AUTHORS' NOTE: Surprise! It's Esquirella, here! Yes! Esq! On princess max's account. How'd that happen? (I'm sure you're asking that!) Here's the situation. I'm collaborating with princess max on a new story with my vulnerable little character, Travis, from "Taking Back My Pride" and one of her hot Brisbane boys! (No questions now! She'll tell you all about it in chapter 2!) The thing is, we both have secondary accounts with other stories we're co-authoring. It's hard to keep everything straight! (For lack of a better term, of course.) So, we decided to do this story on one of our accounts (hers for this one). And we'll eventually do another on the other account (mine) later on.
Yes, we're both going to continue our other stories as well. (Do you really think she'll leave Brett and Michael dangling? And we all know how hard it is for Damon to go without, right? Trent will be a big temptation for him.)
So sit back and get to know poor little Travis here in chapter 1. And please don't forget to review. I am a review junkie! LOL!
It's taken me a while to get used to writing things down in a paper journal, but I figure it's easier to get a spiral notebook past the airport security than a laptop. And who's to say I'll be able to get an inexpensive wireless connection at the hotel Rebecca booked for me? She keeps trying to pay for everything, but you know how I feel about that.
I'm sure if Max wasn't hanging around the gallery so much, she wouldn't even have sent me on this trip to begin with. I was hoping Reginald's threats would work, but I guess that was asking too much. Max appears to be determined to get me to go back to him. I don't know why he doesn't just find someone else. It's not like there aren't a bunch of other guys who wouldn't have traded places with me when I lived with him. You know, I think he likes chasing after things. That's right. To him, I'm still a thing. He doesn't even try to hide it anymore.
When he found out where I lived, I was scared out of my mind. He had his chauffeur park the car there early when I was leaving for work. Imagine that at 7 in the morning! When I tried to ignore him, he had the car slowly follow me as I walked to the art gallery. But I'm trying to stand my ground! Rebecca thinks I should move to another apartment, but he'd find me eventually anyway.
Staking out the gallery last week was the last straw for her though. He'd had the car parked there and stayed for over four hours. He didn't leave the car and the windows were tinted, but I knew he was in there, watching me.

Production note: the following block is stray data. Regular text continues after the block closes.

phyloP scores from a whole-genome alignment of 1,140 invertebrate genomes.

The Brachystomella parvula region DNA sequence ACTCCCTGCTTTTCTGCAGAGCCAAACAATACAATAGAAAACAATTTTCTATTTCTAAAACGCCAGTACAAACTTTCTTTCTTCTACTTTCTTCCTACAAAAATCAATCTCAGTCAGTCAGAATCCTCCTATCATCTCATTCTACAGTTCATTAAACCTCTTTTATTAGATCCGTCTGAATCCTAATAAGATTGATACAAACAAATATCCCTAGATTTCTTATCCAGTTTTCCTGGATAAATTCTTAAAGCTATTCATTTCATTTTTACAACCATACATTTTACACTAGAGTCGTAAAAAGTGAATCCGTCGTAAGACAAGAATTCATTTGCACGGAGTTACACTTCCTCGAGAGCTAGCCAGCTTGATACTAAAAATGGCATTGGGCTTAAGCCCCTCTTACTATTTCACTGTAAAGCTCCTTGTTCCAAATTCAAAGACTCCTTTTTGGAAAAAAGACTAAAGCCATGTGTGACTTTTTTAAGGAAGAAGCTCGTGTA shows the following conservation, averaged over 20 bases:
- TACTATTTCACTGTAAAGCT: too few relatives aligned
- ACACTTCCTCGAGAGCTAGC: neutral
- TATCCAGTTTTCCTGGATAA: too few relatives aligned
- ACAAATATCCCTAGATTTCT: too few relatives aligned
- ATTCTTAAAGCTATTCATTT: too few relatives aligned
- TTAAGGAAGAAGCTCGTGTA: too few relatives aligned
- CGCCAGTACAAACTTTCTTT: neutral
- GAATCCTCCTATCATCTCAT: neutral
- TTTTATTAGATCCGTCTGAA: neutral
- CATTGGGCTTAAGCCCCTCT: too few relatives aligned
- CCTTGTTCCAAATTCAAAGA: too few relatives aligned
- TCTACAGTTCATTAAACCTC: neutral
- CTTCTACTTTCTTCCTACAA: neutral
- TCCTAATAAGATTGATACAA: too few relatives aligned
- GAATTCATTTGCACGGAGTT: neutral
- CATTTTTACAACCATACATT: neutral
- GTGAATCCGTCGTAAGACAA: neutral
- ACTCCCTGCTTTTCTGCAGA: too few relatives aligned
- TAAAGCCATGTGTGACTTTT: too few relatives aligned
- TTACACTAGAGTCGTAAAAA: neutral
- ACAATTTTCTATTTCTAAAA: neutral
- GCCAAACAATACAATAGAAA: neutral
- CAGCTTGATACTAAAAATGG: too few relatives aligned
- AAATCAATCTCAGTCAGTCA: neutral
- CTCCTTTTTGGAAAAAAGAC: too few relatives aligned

Rebecca planned to visit an aspiring artist in Brisbane, Australia. Then, suddenly I'm the one going. I know she worries about me, but I can't live in fear of him. Well, I have been. But I need to stop.
He's ruining my whole life! We've been apart for a year and a half, and he won't go away! I can't even date, and now that I'm ready to start again it's very frustrating not to be able to. Two days ago, I went to a club not far from my apartment. It wasn't even a gay club, just a place for people to gather and dance. I just wanted to see what it was like. I mean, I've been busy rebuilding my life, so I haven't had time to even make any friends around my own age. I thought this would be a good way to meet some people. Break the ice.
I wasn't there for more than half an hour when I felt someone tug my elbow and turn me around. There was Max again, with the same cold, calculating look in his blue eyes, his black hair slicked back. I pulled away sharply and left the club immediately. The chauffeur gave me a sad, apologetic look as he attempted to block my way on the sidewalk and Max stood behind me smugly. I didn't need to turn to know he was there.
You should have seen the shock on their faces when I created quite the public scene, yelling and demanding he leave. And he had no choice but to retreat. Let's remember just why he never liked to let me wander around on my own. Yes, he wants me back. But he still doesn't want the world to know exactly why.
I guess that's when I stopped arguing with Rebecca over the trip. I didn't even make a big deal over the first class seating she reserved for me, anything to get away from Max for a while. And "a while" definitely describes it. The ticket is open-ended. She said she wants me to really get to know Kendall Warham and see if she was right for the gallery. The woman had sent Rebecca some pictures of her work, very turbulent and colorful oils and acrylics.